This was a failure; but not a failure to run from. Rather, as Laura Sjoberg has taught us, it is an opportunity to re-evaluate systems and values (2019). Why I failed to engage with my emotions raises important questions regarding the normative expectations, boundaries, and limitations of our discipline; questions that we all must continue to explore.
Hannah Goozee is an ESRC-funded PhD candidate in the Department of War Studies, King’s College London. Her doctoral research explores the politics of trauma in post-conflict environments, with a specific focus on the South African Truth and Reconciliation Commission
Åhäll, Linda. 2018. “Affect as Methodology: Feminism and the Politics of Emotion 1.” International Political Sociology 12 (1): 36–52. https://doi.org/10.1093/ips/olx024.
Beattie, Amanda Russell. 2019. “The Reflexive Potential of Silence: Emotions, the ‘Everyday’ and Ethical International Relations.” Journal of International Political Theory 15 (2): 229–245. https://doi.org/10.1177/1755088219830119.
Bleiker, Roland, and Emma Hutchison. 2014. “Introduction: Emotions and World Politics” 6 (3): 490–491. https://doi.org/10.1017/S1752971914000220.
Brigg, Morgan, and Roland Bleiker. 2010. “Autoethnographic International Relations: Exploring the Self as a Source of Knowledge.” Review of International Studies 36 (3): 779–798. https://doi.org/10.1017/S0260210510000689.
Crawford, Neta C. 2000. “The Passion of World Politics: Propositions on Emotion and Emotional Relationships.” International Security 24 (4): 116–156. https://doi.org/10.1162/016228800560327.
Dauphinee, Elizabeth. 2010. “The Ethics of Autoethnography.” Review of International Studies 36 (3): 799–818. https://doi.org/10.1017/S0260210510000690.
Davies, James, and Dimitrina Spencer. 2010. Emotions in the Field: The Psychology and Anthropology of Fieldwork Experience. Stanford, Calif.: Stanford University Press.
Fierke, K. M. 2013. Political Self-Sacrifice: Agency, Body and Emotion in International Relations. Cambridge Studies in International Relations 125. Cambridge: University Press.
Fujii, Lee. 2012. “Research Ethics 101: Dilemmas and Responsibilities.” PS, Political Science & Politics45 (4): 717–723. https://doi.org/10.1017/S1049096512000819.
Hamati-Ataya, Inanna. 2013. “Reflectivity, Reflexivity, Reflexivism: IR’s ‘Reflexive Turn’ — and Beyond.” European Journal of International Relations 19 (4): 669–694. https://doi.org/10.1177/1354066112437770.
Hutchison, Emma. 2017. Affective Communities in World Politics: Collective Emotions after Trauma. First paperback edition. Cambridge Studies in International Relations 140. Cambridge, United Kingdom: Cambridge University Press.
Inayatullah, Naeem. 2011. Autobiographical International Relations: I, IR. Interventions. London: Routledge.
Iphofen, Ron. 2009. Ethical Decision Making in Social Research a Practical Guide. Basingstoke: Palgrave Macmillan. http://kcl.eblib.com/patron/FullRecord.aspx?p=515020.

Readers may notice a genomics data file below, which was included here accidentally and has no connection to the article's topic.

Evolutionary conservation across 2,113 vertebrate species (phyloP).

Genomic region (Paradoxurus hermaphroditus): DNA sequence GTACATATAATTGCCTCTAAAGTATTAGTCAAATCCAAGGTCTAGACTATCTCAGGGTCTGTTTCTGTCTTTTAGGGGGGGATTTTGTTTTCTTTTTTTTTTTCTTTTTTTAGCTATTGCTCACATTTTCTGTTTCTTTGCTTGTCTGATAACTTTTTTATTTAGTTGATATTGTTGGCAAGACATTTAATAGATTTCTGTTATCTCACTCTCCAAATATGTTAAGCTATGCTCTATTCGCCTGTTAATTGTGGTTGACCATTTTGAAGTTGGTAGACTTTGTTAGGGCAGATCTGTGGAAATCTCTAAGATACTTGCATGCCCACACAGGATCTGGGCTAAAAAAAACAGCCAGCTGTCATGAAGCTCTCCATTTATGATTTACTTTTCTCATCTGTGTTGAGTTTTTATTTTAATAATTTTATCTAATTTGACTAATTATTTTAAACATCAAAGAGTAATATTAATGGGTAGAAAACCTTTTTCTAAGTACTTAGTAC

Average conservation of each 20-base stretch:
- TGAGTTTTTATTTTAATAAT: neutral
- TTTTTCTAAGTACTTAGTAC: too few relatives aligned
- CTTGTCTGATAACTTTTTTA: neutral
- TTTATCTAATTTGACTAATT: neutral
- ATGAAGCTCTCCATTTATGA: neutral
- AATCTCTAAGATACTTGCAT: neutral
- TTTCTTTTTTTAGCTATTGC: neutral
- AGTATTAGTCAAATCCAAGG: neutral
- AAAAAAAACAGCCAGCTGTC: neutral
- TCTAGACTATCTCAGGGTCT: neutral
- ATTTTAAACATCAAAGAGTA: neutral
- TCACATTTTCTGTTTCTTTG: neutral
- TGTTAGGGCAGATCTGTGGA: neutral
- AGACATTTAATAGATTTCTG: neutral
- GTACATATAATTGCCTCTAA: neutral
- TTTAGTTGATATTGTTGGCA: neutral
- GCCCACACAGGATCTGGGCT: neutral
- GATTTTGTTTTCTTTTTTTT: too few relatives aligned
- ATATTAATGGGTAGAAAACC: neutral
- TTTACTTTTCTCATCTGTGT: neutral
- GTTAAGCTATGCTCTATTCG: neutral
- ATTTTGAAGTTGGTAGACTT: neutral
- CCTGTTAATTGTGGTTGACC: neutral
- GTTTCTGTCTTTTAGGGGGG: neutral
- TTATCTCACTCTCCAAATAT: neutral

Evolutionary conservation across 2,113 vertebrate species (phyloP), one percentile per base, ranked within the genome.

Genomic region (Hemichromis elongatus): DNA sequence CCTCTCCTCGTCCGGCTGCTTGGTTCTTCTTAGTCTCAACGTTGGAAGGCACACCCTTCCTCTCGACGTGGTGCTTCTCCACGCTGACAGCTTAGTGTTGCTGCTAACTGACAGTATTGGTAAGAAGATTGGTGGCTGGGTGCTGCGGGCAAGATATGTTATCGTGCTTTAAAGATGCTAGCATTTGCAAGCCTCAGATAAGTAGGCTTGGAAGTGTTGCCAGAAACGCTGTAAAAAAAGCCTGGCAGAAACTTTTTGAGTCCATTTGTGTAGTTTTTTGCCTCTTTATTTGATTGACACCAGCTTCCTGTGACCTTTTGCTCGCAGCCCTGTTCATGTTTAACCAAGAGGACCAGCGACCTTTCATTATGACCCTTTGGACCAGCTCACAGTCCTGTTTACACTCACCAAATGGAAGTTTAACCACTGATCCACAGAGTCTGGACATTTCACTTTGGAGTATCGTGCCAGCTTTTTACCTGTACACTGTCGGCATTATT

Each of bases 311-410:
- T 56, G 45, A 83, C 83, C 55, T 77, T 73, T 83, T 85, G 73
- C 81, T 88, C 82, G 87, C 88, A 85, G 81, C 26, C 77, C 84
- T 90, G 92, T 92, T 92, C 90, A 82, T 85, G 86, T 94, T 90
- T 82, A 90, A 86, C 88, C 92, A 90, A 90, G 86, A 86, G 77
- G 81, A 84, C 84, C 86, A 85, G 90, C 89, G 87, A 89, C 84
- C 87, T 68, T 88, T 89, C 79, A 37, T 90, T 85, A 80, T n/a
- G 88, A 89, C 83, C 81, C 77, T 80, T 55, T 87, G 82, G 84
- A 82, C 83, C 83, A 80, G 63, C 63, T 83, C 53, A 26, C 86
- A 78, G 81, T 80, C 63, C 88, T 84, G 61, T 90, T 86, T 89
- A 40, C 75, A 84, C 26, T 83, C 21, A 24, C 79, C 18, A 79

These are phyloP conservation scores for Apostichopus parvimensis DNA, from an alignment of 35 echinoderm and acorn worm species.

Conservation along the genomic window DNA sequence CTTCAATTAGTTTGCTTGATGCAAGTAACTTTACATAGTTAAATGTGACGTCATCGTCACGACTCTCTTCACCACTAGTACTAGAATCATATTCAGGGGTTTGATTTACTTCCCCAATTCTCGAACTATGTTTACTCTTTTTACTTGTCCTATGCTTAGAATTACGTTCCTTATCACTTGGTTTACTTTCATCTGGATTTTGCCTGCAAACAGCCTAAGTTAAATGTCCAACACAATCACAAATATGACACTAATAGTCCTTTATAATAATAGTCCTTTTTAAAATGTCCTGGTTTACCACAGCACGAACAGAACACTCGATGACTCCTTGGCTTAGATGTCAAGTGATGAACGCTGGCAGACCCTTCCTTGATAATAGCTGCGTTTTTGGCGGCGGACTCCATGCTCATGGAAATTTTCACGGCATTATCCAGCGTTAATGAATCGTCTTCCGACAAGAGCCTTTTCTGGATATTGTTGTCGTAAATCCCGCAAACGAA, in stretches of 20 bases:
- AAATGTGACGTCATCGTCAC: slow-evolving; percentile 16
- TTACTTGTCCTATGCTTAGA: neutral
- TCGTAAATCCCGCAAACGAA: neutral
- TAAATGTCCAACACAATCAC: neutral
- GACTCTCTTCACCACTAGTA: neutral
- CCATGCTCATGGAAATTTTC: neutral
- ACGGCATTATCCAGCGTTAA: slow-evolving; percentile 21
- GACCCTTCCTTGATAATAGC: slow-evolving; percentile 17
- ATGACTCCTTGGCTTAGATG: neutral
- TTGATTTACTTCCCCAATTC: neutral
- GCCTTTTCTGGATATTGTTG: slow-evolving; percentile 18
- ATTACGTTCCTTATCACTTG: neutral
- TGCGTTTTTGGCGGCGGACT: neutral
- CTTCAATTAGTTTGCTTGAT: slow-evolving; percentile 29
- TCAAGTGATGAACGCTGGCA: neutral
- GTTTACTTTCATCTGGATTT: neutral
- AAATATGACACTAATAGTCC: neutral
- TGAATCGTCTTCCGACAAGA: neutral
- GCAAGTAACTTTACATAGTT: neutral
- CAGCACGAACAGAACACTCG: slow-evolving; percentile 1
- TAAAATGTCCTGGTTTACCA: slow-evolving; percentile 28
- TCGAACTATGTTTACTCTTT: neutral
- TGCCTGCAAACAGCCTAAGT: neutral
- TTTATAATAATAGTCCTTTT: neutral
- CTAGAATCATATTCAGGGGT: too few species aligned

Kušić, Katerina, and Jakub Záhora. 2020. Fieldwork as Failure: Living and Knowing in the Field of International Relations. E-International Relations. https://www.e-ir.info/publication/fieldwork-as-failure-living-and-knowing-in-the-field-of-international-relations/.
Löwenheim, Oded. 2010. “The ‘I’ in IR: An Autoethnographic Account.” Review of International Studies 36 (4): 1023–1045. https://doi.org/10.1017/S0260210510000562.
Mercer, Jonathan. 2014. “Feeling like a State: Social Emotion and Identity” 6 (3): 515–535. https://doi.org/10.1017/S1752971914000244.
Pin-Fat, Véronique. 2019. “‘What’s Love Got to Do with It?’ Ethics, Emotions, and Encounter in International Relations.” Review of International Studies 45 (2): 181–200. https://doi.org/10.1017/S0260210518000426.
Rancatore, Jason P. 2010. “It Is Strange: A Reply to Vrasti.” Millennium – Journal of International Studies 39 (1): 65–77. https://doi.org/10.1177/0305829810370938.
Ross, Andrew A. G. 2006. “Coming in from the Cold: Constructivism and Emotions.” European Journal of International Relations 12 (2): 197–222. https://doi.org/10.1177/1354066106064507.
Sjoberg, Laura. 2019. “Failure and Critique in Critical Security Studies.” Security Dialogue 50 (1): 77–94. https://doi.org/10.1177/0967010618783393.
Stacey, Judith. 1988. “Can There Be a Feminist Ethnography?” Women’s Studies International Forum11 (1): 21–27. https://doi.org/10.1016/0277-5395(88)90004-0.
Sylvester, Christine, Sandra Marshall, Megan H. Mackenzie, Shirin Saeidi, Heather M. Turcotte, Swati Parashar, and Laura Sjoberg. 2011. “Emotion and the Feminist IR Researcher.” International Studies Review 13 (4): 687–708.
Tronto, Joan C. 1993. Moral Boundaries: A Political Argument for an Ethic of Care. New York ; London: Routledge.
Vrasti, Wanda. 2008. “The Strange Case of Ethnography and International Relations.” Millennium – Journal of International Studies 37 (2): 279–301. https://doi.org/10.1177/0305829808097641.
Wood, Elisabeth. 2006. “The Ethical Challenges of Field Research in Conflict Zones.” Qualitative Sociology 29 (3): 373–386. https://doi.org/10.1007/s11133-006-9027-8.